When it’s time to produce a newsletter, whether bound for print or available to view online, Microsoft Word has enough tools in its toolbox to add all those polished features you would expect for page layout.
1. The banner
Using Word, you can set different margins for part of the page. This technique uses a Continuous Section Break to create a banner that is wider than the actual text margins. Once you insert a section break below the banner you’ve created, you’ll notice after selecting Custom Margins, the Apply to: field says This section. That means whatever margins you set will apply only to that part of the page, in this case, Section 1.
Set narrower margins here to give your banner a wider look. It might also be good to work with the Show/Hide button on. Look for this on the Home tab in the Paragraph group. The Show/Hide button is on the top right.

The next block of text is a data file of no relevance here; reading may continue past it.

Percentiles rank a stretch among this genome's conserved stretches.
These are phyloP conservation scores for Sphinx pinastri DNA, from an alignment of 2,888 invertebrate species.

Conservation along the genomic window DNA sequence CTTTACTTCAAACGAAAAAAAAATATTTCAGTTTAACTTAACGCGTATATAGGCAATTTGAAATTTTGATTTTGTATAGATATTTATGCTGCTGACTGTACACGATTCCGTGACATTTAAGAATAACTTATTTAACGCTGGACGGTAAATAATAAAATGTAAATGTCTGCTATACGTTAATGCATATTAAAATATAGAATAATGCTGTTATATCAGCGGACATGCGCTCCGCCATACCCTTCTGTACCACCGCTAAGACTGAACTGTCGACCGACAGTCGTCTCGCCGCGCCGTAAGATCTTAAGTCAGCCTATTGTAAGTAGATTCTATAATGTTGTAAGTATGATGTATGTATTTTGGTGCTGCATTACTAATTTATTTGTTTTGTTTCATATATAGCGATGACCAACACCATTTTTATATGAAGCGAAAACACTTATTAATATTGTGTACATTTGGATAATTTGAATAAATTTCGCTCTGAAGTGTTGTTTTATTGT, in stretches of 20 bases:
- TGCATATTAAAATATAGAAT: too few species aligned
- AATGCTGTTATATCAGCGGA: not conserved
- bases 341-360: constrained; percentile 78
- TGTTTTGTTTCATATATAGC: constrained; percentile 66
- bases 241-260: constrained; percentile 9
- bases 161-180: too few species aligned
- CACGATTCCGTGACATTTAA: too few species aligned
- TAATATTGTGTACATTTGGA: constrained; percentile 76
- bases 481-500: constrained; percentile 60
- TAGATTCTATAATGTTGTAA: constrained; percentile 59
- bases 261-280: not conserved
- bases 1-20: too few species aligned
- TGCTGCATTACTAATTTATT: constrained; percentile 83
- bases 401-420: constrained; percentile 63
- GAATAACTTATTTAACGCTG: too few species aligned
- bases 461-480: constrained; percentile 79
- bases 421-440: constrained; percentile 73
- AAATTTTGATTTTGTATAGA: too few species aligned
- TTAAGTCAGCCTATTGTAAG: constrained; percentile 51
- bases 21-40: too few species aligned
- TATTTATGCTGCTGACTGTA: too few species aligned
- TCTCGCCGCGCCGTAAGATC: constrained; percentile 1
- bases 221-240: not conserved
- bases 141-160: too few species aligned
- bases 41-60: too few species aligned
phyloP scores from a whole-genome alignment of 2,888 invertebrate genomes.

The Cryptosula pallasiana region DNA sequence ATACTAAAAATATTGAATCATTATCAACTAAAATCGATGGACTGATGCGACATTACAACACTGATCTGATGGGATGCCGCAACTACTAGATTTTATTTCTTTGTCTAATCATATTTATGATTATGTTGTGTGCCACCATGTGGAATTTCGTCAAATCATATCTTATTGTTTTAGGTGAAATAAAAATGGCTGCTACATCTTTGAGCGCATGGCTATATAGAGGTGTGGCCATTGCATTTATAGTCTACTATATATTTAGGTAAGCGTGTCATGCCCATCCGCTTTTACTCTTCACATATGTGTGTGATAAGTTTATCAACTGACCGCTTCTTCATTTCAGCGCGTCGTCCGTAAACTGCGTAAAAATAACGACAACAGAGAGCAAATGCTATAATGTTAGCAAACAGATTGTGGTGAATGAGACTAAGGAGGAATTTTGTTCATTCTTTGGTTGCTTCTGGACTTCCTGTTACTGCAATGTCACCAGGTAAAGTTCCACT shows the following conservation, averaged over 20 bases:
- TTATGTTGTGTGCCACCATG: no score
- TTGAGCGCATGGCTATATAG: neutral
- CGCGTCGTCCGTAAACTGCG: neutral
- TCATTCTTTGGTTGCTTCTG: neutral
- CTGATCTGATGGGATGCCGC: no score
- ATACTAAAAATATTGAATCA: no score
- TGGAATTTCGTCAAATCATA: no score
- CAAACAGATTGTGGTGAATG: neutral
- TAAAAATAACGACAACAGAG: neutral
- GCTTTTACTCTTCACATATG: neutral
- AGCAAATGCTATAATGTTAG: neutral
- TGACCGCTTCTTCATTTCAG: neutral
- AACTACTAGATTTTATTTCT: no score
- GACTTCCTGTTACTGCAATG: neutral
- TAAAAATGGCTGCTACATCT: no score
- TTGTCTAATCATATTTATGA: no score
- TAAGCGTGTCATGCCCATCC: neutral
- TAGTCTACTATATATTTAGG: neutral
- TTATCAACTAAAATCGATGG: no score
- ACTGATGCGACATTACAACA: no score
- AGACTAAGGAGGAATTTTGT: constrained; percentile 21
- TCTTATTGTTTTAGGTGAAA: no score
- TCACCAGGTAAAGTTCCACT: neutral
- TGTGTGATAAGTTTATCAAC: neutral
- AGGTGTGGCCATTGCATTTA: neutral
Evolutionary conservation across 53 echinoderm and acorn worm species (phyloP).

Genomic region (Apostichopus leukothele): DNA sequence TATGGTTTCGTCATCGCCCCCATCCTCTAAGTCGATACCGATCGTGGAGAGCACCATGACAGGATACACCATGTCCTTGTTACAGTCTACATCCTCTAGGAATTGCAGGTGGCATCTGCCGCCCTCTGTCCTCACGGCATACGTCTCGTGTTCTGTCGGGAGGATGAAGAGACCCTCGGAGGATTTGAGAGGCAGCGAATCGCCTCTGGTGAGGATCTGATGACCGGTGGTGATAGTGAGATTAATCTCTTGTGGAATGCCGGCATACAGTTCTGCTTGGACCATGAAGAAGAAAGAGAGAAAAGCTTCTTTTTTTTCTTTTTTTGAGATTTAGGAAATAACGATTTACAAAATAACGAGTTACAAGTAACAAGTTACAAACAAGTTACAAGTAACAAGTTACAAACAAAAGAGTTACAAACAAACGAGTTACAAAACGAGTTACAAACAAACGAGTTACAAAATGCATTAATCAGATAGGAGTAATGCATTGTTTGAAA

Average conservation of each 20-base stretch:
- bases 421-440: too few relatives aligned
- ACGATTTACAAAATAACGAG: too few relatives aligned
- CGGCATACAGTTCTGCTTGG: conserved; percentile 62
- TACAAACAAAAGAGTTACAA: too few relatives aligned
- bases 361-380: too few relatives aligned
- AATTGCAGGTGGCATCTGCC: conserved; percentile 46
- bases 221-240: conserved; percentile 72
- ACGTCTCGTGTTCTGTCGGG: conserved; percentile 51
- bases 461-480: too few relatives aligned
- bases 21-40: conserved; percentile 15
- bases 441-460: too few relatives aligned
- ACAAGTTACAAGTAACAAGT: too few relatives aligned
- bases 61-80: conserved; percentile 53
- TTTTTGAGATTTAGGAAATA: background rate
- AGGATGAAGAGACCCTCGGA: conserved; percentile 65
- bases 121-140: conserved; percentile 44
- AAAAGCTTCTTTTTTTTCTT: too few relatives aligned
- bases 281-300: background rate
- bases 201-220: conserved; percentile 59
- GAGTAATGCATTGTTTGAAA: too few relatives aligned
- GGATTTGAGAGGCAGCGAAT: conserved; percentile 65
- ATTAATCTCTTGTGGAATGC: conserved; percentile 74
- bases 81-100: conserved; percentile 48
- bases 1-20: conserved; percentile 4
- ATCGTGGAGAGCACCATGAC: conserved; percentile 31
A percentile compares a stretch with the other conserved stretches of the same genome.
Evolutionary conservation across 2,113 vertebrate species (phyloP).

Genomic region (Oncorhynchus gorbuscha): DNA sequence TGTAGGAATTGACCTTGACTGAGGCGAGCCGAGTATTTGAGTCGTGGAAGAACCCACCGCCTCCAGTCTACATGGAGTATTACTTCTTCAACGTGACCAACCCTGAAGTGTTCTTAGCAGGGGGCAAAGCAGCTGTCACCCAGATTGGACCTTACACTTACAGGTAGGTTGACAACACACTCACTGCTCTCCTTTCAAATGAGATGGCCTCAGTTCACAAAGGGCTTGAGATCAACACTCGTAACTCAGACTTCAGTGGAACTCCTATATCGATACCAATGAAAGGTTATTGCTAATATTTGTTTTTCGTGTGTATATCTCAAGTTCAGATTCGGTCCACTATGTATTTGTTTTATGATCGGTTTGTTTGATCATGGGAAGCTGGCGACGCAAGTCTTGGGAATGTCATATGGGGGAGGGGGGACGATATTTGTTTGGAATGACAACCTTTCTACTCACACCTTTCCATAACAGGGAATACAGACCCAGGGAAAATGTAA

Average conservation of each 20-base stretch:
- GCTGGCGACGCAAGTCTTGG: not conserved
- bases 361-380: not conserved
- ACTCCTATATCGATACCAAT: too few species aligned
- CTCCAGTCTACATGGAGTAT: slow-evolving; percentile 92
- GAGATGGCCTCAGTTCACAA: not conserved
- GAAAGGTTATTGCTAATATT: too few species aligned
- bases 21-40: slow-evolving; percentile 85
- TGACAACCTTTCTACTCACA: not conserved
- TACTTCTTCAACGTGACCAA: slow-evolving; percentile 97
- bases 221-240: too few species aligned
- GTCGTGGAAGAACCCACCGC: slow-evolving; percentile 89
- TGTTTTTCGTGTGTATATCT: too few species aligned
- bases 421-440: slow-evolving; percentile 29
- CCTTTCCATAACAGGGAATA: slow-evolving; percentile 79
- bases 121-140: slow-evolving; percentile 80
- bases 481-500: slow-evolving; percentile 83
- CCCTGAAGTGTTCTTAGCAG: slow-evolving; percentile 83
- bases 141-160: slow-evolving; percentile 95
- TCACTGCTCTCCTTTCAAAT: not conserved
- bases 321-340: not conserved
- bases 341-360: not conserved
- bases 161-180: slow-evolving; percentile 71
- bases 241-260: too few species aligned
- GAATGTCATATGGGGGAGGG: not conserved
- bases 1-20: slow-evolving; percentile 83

If you haven’t tried columns in a new Office version, you’ll find they’ve never been easier. Simply select the text, and on the Page Layout tab, click on the Columns button in the Page Setup group. Choose the number of columns. That’s it! For more options, such as lines between the columns (for better readability), choose More Columns. You also can adjust the spacing to achieve precisely the look you envision.
3. Linking text boxes
If you need to continue text from one text box to another, create your first text box and enter all the text you need. Then create your second one on a later page. Make sure the second text box is empty. Select the first one and on the Drawing Tools Format contextual tab, in the Text group, click Create Link. You’ll notice the cursor has changed to a little pitcher. When you select the second text box, you’re telling it where you want to “pour” to overflow text. If you change the size of the first text box, it will automatically adjust what text overflows into the second text box.
4. Page borders
On the Page Layout tab, in the Page Background group, click the Page Borders button. You can choose from simple lines to what’s called Art borders.
To wrap it all up, you can save and send your newsletter as a PDF without any additional software in Office versions 2007 and 2010!
Contributor: Melissa P. Esquibel, Microsoft® Certified Trainer
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